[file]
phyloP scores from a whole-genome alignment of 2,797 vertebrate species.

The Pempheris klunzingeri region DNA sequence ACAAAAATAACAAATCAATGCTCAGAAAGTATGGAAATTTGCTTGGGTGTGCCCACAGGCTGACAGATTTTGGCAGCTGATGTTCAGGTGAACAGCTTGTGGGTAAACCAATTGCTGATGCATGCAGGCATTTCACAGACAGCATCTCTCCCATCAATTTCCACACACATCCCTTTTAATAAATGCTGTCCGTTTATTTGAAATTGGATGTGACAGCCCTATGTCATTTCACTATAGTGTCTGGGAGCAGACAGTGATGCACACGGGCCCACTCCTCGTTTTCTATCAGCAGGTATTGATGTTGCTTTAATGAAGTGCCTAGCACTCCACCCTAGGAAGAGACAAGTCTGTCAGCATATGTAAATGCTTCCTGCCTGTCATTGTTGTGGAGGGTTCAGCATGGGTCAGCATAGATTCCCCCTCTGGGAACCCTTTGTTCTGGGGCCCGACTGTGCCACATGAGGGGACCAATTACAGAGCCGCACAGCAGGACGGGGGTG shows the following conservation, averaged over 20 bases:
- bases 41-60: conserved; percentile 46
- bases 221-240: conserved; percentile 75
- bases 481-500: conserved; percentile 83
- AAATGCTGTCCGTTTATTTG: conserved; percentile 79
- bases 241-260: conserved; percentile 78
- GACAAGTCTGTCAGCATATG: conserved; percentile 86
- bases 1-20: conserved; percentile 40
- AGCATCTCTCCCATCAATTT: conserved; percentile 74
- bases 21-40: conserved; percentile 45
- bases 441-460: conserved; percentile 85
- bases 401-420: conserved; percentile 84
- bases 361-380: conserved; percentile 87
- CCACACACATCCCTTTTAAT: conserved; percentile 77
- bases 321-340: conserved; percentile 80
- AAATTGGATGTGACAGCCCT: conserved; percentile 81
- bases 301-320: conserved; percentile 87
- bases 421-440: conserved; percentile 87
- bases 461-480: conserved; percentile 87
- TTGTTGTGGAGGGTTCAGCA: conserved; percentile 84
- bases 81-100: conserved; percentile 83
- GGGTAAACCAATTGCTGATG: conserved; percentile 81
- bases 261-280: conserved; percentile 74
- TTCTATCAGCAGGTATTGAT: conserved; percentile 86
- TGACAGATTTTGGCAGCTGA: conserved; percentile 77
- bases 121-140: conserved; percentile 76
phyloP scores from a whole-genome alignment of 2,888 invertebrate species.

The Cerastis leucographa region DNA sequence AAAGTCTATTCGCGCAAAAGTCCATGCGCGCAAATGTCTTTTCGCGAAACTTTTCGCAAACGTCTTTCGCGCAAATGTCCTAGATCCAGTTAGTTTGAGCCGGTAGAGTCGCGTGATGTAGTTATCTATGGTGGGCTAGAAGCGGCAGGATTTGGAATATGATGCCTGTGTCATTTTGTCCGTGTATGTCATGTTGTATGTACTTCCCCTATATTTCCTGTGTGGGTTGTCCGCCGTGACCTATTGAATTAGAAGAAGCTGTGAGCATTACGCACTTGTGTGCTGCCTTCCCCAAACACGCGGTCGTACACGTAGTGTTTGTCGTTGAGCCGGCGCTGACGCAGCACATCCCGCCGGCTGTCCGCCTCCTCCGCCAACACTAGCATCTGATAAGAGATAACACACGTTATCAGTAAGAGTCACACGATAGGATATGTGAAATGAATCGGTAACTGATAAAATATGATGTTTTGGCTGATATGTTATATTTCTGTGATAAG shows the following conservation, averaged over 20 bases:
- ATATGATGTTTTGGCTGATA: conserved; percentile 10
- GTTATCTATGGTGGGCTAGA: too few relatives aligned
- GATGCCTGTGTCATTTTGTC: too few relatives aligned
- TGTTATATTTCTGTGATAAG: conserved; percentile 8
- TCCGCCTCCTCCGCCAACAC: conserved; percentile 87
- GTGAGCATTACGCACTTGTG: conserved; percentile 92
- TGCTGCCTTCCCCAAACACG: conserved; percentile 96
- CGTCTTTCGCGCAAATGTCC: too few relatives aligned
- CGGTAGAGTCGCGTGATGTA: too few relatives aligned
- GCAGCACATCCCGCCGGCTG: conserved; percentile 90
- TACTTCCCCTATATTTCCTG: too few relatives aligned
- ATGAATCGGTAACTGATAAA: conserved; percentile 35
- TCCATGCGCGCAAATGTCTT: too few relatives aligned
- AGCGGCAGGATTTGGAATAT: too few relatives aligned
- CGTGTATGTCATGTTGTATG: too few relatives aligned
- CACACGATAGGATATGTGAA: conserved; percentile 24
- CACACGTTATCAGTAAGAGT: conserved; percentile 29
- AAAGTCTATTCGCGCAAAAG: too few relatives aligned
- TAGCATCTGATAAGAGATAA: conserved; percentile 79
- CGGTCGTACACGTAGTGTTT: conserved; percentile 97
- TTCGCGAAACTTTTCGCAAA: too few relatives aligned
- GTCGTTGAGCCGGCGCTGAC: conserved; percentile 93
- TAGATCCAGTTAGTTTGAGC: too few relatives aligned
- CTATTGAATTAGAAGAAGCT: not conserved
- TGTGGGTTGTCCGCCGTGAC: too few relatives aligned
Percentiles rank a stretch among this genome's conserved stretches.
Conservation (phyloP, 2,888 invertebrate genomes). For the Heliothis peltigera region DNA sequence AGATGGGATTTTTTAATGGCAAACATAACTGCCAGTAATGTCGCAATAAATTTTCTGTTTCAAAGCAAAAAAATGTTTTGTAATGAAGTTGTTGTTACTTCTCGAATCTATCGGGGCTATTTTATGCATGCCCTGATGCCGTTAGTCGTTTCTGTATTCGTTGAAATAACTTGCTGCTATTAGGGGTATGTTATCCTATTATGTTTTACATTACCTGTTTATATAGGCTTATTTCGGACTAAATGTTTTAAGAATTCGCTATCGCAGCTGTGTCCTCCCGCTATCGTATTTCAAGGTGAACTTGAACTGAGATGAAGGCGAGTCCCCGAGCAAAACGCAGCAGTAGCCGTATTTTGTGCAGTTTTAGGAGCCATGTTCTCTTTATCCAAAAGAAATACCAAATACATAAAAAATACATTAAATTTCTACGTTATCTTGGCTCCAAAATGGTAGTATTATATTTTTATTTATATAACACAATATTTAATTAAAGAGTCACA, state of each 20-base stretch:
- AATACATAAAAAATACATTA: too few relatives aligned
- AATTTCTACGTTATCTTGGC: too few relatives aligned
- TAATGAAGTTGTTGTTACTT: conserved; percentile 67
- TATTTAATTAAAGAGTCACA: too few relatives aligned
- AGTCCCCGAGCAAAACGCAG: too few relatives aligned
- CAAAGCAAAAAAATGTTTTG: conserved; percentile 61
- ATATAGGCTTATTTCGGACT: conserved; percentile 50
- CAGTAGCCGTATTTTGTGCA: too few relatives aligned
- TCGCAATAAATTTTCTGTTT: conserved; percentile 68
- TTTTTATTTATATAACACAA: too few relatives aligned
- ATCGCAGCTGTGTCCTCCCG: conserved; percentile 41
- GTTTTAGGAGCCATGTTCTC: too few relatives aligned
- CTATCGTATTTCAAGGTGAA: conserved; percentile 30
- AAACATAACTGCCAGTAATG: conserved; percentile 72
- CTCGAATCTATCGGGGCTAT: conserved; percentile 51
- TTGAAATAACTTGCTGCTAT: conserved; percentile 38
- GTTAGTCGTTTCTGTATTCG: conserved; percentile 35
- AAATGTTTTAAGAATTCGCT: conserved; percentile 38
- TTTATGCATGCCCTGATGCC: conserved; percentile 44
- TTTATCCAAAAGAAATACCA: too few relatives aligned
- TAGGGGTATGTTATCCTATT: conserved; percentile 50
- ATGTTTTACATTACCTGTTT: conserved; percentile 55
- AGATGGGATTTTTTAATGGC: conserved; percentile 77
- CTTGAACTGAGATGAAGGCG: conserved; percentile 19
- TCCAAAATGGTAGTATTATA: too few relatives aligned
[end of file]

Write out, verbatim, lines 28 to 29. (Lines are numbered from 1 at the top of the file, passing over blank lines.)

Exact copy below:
phyloP scores from a whole-genome alignment of 2,888 invertebrate species.

The Cerastis leucographa region DNA sequence AAAGTCTATTCGCGCAAAAGTCCATGCGCGCAAATGTCTTTTCGCGAAACTTTTCGCAAACGTCTTTCGCGCAAATGTCCTAGATCCAGTTAGTTTGAGCCGGTAGAGTCGCGTGATGTAGTTATCTATGGTGGGCTAGAAGCGGCAGGATTTGGAATATGATGCCTGTGTCATTTTGTCCGTGTATGTCATGTTGTATGTACTTCCCCTATATTTCCTGTGTGGGTTGTCCGCCGTGACCTATTGAATTAGAAGAAGCTGTGAGCATTACGCACTTGTGTGCTGCCTTCCCCAAACACGCGGTCGTACACGTAGTGTTTGTCGTTGAGCCGGCGCTGACGCAGCACATCCCGCCGGCTGTCCGCCTCCTCCGCCAACACTAGCATCTGATAAGAGATAACACACGTTATCAGTAAGAGTCACACGATAGGATATGTGAAATGAATCGGTAACTGATAAAATATGATGTTTTGGCTGATATGTTATATTTCTGTGATAAG shows the following conservation, averaged over 20 bases: